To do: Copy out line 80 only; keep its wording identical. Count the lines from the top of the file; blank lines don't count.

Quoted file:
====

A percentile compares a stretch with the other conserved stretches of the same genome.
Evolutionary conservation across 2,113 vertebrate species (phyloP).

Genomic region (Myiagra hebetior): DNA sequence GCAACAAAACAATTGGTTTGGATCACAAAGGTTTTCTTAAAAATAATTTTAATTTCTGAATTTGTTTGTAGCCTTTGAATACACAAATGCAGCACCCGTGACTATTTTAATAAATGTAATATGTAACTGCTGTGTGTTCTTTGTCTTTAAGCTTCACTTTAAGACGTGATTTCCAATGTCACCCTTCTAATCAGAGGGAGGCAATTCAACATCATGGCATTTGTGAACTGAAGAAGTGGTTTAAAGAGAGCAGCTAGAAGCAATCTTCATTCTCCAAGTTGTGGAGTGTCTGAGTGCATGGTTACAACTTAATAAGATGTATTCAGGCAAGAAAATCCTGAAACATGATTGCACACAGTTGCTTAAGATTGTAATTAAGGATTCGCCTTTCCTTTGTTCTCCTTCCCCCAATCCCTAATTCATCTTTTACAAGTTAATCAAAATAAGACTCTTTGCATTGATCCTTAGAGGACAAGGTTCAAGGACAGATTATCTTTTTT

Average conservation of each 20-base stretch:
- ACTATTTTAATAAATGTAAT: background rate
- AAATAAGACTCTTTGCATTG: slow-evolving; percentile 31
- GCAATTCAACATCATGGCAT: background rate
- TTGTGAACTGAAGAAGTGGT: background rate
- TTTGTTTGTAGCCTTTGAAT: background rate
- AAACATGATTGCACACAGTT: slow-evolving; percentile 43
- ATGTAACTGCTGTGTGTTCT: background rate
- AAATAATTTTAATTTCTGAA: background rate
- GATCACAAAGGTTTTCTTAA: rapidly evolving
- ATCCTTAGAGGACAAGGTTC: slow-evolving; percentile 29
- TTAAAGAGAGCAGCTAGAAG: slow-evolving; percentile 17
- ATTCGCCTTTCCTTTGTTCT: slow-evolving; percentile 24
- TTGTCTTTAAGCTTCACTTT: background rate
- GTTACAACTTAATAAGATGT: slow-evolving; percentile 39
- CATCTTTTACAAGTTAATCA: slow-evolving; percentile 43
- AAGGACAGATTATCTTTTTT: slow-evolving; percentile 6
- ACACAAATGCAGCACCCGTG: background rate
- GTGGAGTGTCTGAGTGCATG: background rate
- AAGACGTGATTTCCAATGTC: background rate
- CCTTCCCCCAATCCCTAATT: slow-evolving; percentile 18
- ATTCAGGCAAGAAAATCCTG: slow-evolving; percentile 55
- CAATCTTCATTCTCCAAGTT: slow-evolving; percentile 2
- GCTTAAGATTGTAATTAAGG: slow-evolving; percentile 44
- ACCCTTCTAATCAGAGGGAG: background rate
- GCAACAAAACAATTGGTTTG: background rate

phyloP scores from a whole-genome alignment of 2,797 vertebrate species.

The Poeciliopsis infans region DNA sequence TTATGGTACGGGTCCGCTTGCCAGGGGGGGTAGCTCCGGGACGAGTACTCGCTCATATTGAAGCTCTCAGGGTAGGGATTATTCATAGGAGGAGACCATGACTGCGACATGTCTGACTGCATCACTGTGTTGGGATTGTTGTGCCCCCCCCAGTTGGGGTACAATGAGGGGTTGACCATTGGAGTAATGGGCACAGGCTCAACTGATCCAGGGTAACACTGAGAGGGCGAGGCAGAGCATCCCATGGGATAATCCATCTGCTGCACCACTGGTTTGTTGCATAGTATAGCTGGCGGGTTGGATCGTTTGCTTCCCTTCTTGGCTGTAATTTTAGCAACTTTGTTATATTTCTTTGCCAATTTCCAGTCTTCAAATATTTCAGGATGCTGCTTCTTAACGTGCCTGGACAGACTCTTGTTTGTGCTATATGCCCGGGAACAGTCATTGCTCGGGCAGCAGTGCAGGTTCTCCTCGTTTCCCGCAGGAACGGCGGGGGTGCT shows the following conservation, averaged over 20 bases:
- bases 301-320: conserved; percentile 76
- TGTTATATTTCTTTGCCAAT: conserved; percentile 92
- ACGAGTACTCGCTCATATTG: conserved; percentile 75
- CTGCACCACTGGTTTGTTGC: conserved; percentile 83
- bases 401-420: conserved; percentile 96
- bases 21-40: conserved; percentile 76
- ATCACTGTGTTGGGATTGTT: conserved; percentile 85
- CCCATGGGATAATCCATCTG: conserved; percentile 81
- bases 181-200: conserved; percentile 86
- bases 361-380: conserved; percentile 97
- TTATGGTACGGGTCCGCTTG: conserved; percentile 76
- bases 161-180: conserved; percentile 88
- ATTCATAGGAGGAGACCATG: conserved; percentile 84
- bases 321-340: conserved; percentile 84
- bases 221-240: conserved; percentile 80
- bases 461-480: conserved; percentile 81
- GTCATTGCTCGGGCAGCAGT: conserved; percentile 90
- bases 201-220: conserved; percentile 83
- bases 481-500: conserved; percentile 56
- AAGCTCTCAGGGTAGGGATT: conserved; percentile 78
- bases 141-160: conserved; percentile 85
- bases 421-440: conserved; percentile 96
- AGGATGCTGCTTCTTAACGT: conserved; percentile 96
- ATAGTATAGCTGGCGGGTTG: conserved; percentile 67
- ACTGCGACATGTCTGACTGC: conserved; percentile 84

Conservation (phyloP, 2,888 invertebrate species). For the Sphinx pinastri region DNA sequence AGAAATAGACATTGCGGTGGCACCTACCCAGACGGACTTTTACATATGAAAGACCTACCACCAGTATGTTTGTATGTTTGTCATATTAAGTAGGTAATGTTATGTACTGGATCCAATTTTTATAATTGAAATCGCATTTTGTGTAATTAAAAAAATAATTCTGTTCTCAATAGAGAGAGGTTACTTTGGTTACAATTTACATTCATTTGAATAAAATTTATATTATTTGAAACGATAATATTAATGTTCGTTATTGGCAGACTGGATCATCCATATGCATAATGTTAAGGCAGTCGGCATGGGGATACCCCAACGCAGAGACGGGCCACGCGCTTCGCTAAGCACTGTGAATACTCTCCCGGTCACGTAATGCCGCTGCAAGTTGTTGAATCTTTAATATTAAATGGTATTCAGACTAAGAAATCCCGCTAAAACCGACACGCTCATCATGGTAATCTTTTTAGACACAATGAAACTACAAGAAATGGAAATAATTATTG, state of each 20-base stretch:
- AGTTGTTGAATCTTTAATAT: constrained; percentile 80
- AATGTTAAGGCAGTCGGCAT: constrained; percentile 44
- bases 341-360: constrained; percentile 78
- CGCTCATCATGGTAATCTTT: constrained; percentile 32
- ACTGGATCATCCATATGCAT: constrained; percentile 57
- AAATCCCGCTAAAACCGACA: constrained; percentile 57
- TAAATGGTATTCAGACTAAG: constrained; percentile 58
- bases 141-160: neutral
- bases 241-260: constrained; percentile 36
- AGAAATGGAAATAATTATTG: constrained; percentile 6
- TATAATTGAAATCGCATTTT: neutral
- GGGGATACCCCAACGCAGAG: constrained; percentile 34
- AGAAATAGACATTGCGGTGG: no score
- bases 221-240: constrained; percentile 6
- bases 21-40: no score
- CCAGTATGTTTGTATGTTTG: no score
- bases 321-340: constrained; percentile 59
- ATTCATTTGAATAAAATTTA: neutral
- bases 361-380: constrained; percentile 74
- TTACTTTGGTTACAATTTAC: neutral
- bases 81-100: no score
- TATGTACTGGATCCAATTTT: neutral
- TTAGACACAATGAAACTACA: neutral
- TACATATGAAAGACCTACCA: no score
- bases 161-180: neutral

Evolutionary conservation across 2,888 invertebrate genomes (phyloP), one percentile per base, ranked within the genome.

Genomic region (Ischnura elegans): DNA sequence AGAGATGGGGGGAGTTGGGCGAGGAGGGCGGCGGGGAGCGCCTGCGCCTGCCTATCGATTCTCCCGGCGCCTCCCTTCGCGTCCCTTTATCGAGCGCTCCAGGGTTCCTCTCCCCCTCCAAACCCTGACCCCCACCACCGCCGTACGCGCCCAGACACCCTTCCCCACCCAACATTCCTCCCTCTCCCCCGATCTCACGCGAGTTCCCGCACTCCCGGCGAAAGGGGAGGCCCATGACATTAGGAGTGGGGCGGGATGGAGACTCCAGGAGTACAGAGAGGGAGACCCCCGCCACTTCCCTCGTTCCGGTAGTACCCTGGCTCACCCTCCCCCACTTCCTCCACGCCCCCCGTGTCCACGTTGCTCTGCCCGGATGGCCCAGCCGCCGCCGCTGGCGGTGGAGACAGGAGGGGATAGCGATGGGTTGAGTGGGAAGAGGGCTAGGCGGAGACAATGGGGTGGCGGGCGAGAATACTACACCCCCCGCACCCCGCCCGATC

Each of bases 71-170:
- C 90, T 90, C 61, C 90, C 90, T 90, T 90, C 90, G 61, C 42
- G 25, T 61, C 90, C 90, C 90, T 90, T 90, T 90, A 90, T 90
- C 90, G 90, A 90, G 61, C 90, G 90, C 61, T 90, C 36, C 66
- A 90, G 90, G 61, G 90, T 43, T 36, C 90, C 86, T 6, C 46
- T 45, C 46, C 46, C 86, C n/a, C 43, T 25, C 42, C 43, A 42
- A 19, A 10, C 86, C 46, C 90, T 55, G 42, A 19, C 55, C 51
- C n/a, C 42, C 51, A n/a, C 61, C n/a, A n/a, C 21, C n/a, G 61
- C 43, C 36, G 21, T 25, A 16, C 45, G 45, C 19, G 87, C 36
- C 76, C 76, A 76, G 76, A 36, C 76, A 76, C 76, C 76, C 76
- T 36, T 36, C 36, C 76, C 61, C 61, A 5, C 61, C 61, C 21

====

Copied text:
- TTAGACACAATGAAACTACA: neutral